Mahathir’s choice was either to resign or go to jail

Mahathir’s resignation had nothing to do with the fact he is not a dictator. He had no choice. He either leaves or gets kicked out. And if he got kicked out he would have ended up in jail for all the crimes he had committed. So the only way to escape jail was to resign and hand over power to Abdullah. That was the deal Mahathir made with Abdullah and Umno.

THE CORRIDORS OF POWER

Raja Petra Kamarudin


Najib, Not Me, Is The Dictator, Says Mahathir (READ HERE)

Let us analyse what Tun Dr Mahathir Mohamad said in his blog today.

  1. “He has never allowed any challenge against him in the party. His deputy was sacked and he engineered the removal of my son, the menteri besar of Kedah, replacing him with one of his toadies.”

“No-contest ruling only weakens Umno,” said Malaysiakini on 11 April 2001 (READ HERE). In 2001 Mahathir was the Prime Minister and Tun Ghafar Baba the Deputy Prime Minister and Umno ruled there will be no contest for the number one and number two posts.

In fact, 2001 was not the first time that Mahathir did not allow any contest for the President’s and Deputy President’s post, as the extract from the book ‘Malaysian Politics under Mahathir’ reveals.

Has Mahathir forgotten this or does he think he can lie and get away with it?

With regards to Prime Minister Najib Tun Razak sacking his Deputy, that was what Mahathir did to Anwar Ibrahim in September 1998. Read this BBC news report of 2nd September 1998: Malaysia’s deputy prime minister fired (READ HERE)

With regards to Mukhriz Mahathir being removed as the Kedah Menteri Besar, Mahathir did the same to Syed Nahar Syed Sheh Shahabuddin in 1985 who was allied to the old regime of Tun Hussein Onn. Mahathir wanted Hussein’s Menteri Besar removed and replaced with his own man, Osman Arof.

Mahathir then removed Osman Arof as the Kedah Menteri Besar in 1996 because he had become too close to Tun Daim Zainuddin (Osman was Daim’s proxy in a few deals). Osman was replaced with Sanusi Junid (Mahathir’s right-hand-man). When Umno Kedah performed badly in the 1999 general election, Sanusi resigned and Mahathir appointed another loyalist, Syed Razak Syed Zain Barakbah, as the new Kedah Menteri Besar.

Mahathir would never accept any Kedah Menteri Besar who did not show 100% loyalty to him. And Mukhriz had stuck a knife in Najib’s back. Mahathir would have never allowed any Kedah Menteri Besar to do that to him and would have got rid of him for a lesser crime than that.

  1. “There is now total censorship of the print and electronic media. He got the police to arrest and detain the people who reported on his alleged criminal activities.”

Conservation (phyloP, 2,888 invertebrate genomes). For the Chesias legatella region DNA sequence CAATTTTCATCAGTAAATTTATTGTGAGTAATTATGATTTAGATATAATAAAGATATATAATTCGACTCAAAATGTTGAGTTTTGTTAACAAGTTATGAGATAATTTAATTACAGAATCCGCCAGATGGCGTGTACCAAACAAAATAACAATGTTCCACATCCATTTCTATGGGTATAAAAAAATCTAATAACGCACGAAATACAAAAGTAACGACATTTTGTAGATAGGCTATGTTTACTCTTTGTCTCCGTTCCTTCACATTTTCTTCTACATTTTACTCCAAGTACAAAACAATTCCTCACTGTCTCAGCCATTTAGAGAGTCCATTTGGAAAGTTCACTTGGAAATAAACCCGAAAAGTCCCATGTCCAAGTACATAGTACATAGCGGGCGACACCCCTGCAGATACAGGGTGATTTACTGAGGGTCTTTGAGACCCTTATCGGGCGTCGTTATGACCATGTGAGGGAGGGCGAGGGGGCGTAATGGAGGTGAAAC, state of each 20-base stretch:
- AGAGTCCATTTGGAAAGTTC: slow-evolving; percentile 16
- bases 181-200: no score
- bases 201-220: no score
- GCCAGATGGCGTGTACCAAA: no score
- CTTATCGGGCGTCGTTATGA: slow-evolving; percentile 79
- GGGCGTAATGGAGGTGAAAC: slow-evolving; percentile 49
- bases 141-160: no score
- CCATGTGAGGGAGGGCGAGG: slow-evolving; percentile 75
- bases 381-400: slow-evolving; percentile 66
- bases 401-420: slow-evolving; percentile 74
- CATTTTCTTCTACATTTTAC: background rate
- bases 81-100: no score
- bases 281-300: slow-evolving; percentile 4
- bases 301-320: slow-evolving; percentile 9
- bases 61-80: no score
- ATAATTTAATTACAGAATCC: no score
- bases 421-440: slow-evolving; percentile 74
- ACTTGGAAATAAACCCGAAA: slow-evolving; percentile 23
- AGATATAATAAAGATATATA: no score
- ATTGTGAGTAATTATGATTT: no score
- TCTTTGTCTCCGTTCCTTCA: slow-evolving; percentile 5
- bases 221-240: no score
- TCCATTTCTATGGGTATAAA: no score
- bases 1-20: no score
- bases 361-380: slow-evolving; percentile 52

There is really no need to reply to this. The whole country knows about Operasi Lalang and the banning of many newspapers. The numerous ISA detentions from 1998 to 2001 were also because Mahathir could not tolerate any criticism.

During Mahathir’s time the Bersih rallies and the ‘Nothing to Hide’ events would never have been allowed. What the opposition is allowed to do since Najib took over as Prime Minister in 2009 would have only been a dream when Mahathir was Prime Minister. Read what Human Rights Watch had to say about the matter.

Human Rights Watch 2001 Report on Malaysia

The trial of former Deputy Prime Minister Anwar Ibrahim, culminating in his conviction for sodomy in August, provided the backdrop for the Malaysian government’s ongoing repression of perceived political opponents. While continuing to target liberal activists, the government stepped up its attacks on the fundamentalist Islamic party PAS (Parti Islam Se-Malaysia), following elections in November 1999. Human rights activists, lawyers, politicians, and publishers affiliated with the opposition were prosecuted under expansively-worded laws restricting freedom of expression. Police broke up peaceful rallies, arrested protestors, and beat some detainees in custody. Anwar’s conviction cast further doubt on the independence of Malaysia’s judicial system. Refugees and migrants faced harsh conditions in immigration detention camps, and Malaysia continued to return refugees to countries where they faced persecution. (READ MORE HERE)

Human Rights Watch 2002 Report on Malaysia

The government of Mahathir Mohamed, beginning his third decade as prime minister, continued to crack down hard on potential political challengers, arresting key opposition leaders, banning political rallies, and breaking up public gatherings with force. The year began with the prime minister’s popularity in decline. In November 2000, the ruling coalition suffered a by-election defeat in Mahathir’s home district in Kedah state and the government faced increasingly vocal opposition protests. In response, it turned the draconian Internal Security Act (ISA) against its political opponents. Among those targeted under the ISA, which allows detainees to be held indefinitely without charge or public airing of the evidence against them, were minority Shi’a Muslims, supporters of jailed former Deputy Prime Minister Anwar Ibrahim, and youth leaders in the opposition PAS (Partai Islam Se-Malaysia) party, although individuals linked to specific violent acts were also among those detained. In the wake of the September 11 attacks in the United States, authorities used global concern with terrorism to justify their actions. (READ MORE HERE)

READ MORE HERE

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